Dispelling nutrition myths, ranting, and occasionally, raving

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Of wellness chats, dietitians, and L-Glutamine


The other night I had my first exposure to a “wellness chat” on twitter. It was interesting to say the least. The guest* was a registered dietitian in the US. A few of her statements surprised me, and at least a few other RDs. The most surprising tweet read:

What to do when U have a craving? Have a balanced #PFC (protein, fat, carb) snack AND take an L-Glutamine capsule #cravingfree #wellnesschat

A few of us tweeted back at her asking for her to share a link to the research supporting the use of glutamine to reduce cravings. As far as I’m aware, none of us received a satisfactory response. The only response I saw to our requests for research to support her statement was: “Get your supplements where u like, just make sure they’re high quality for effective results.”  This response was also in reply to our expressed concerns that she is selling these supplements (among many others) on her website. In my mind that’s an ethical concern. No health care professional should be profiting from the sale of medications/supplements. It’s an obvious conflict of interest. It’s also a little baffling that she’s doing podcasts extolling the benefits of real food (while also patronizingly insulting many other dietitians by suggesting that we are “brainwashed” into following obsolete dogma taught in school and don’t keep up with current research. Odd, in Canada at least, as part of our professional standards we must demonstrate continued competence by keeping up with current research and new developments in the field) yet profiting from the promotion and sale of supplements.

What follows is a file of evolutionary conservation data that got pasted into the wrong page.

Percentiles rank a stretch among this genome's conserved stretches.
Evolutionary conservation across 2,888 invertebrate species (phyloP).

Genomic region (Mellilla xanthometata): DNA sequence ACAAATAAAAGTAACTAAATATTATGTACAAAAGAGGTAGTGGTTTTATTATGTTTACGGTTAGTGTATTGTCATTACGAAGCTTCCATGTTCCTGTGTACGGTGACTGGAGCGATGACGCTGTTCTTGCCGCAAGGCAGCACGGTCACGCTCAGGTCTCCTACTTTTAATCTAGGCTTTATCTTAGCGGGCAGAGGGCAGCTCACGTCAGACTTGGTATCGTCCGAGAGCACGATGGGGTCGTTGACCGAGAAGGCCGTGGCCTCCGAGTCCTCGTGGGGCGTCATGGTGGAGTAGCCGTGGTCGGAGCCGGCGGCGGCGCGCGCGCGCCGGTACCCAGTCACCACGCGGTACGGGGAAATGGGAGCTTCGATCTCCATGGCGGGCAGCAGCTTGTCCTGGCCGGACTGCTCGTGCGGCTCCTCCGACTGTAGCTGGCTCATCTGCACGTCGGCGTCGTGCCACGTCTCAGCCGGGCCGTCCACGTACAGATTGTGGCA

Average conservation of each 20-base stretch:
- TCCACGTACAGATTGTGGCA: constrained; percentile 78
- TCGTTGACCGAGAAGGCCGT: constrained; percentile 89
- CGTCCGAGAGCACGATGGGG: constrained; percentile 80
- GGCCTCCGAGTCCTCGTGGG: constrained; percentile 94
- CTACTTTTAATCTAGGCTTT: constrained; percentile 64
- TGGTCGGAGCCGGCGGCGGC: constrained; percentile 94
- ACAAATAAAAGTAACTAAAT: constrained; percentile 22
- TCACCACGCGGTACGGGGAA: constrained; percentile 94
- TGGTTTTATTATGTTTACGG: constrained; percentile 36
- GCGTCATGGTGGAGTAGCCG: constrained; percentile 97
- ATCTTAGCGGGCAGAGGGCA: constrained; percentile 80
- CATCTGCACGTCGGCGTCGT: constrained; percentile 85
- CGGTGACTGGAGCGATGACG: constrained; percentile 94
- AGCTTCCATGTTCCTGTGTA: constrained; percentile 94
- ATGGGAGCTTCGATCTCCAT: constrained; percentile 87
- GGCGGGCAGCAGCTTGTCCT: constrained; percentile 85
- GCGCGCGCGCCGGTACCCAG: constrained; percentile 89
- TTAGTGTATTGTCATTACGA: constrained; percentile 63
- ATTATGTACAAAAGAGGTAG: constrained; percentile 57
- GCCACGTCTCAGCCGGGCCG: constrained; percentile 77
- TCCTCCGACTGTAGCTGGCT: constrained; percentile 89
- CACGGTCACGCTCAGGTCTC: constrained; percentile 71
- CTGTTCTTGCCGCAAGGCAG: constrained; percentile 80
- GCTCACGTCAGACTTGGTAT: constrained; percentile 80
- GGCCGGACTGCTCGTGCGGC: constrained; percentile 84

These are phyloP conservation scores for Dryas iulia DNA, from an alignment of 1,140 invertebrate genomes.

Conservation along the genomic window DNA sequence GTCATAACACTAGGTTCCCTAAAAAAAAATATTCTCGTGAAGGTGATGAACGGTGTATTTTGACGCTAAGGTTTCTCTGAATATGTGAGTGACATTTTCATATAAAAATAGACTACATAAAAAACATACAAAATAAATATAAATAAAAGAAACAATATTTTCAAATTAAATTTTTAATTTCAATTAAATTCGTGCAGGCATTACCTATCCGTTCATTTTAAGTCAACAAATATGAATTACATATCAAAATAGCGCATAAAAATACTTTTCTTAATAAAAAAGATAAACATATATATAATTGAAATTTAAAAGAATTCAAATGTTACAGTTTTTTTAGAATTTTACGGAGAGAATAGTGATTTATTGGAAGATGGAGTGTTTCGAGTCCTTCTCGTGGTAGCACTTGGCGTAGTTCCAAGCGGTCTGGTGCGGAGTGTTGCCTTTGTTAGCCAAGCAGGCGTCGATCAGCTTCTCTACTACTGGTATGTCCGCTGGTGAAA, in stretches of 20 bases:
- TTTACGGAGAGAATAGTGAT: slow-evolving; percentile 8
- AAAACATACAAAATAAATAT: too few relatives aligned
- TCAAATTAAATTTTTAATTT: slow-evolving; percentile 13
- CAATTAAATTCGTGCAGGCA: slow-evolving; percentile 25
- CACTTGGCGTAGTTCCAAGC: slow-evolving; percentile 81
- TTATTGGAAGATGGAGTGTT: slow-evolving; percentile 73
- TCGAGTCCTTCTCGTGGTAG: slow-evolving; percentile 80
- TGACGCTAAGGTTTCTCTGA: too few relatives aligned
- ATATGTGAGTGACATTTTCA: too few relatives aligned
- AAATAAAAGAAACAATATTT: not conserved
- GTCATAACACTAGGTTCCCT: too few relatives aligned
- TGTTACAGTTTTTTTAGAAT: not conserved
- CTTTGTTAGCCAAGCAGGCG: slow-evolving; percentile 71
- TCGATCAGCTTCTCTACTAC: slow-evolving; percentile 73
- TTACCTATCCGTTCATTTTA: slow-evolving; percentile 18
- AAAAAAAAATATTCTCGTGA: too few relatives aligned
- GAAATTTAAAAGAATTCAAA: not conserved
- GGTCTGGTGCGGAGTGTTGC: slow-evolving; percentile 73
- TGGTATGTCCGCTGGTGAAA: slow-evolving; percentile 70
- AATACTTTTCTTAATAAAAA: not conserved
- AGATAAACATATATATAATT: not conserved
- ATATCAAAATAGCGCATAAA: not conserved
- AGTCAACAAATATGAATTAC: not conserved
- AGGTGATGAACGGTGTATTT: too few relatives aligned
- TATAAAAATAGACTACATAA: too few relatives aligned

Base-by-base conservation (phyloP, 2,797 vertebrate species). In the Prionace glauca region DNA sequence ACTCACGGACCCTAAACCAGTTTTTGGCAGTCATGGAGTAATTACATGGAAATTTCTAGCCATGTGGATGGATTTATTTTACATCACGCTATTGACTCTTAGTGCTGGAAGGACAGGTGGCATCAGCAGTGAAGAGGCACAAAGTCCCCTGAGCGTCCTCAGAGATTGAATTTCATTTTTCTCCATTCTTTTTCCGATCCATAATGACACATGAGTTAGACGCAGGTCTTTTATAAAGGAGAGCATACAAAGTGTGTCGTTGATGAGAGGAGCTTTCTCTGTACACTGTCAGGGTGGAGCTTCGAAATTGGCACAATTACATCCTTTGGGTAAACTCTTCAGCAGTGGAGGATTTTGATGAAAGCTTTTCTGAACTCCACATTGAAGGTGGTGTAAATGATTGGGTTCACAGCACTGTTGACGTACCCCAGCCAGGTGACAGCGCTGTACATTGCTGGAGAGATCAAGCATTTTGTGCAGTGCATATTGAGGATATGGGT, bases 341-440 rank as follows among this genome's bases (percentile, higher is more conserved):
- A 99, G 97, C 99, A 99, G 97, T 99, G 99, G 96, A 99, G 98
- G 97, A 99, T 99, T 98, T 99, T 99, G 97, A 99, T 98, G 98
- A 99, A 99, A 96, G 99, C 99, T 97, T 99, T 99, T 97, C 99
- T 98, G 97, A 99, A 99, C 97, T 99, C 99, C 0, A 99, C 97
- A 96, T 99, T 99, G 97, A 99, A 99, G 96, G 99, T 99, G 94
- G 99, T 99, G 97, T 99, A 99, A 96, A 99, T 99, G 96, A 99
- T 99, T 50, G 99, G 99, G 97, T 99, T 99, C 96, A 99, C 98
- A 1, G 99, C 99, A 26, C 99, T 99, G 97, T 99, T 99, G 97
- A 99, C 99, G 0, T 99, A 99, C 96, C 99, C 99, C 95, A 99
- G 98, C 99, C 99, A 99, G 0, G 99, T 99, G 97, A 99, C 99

But… Back to the glutamine issue. My first stop to answer this question was examine.com. They do a great job of slogging through all of the research to get the facts about supplements. The short version of what they say about glutamine is:

A conditionally essential amino acid, only appears to benefit the body as supplementation when otherwise deficient (vegans, vegetarians with low dairy intake) or during prolonged endurance exercise. Anecdotally reported to reduce sugar cravings.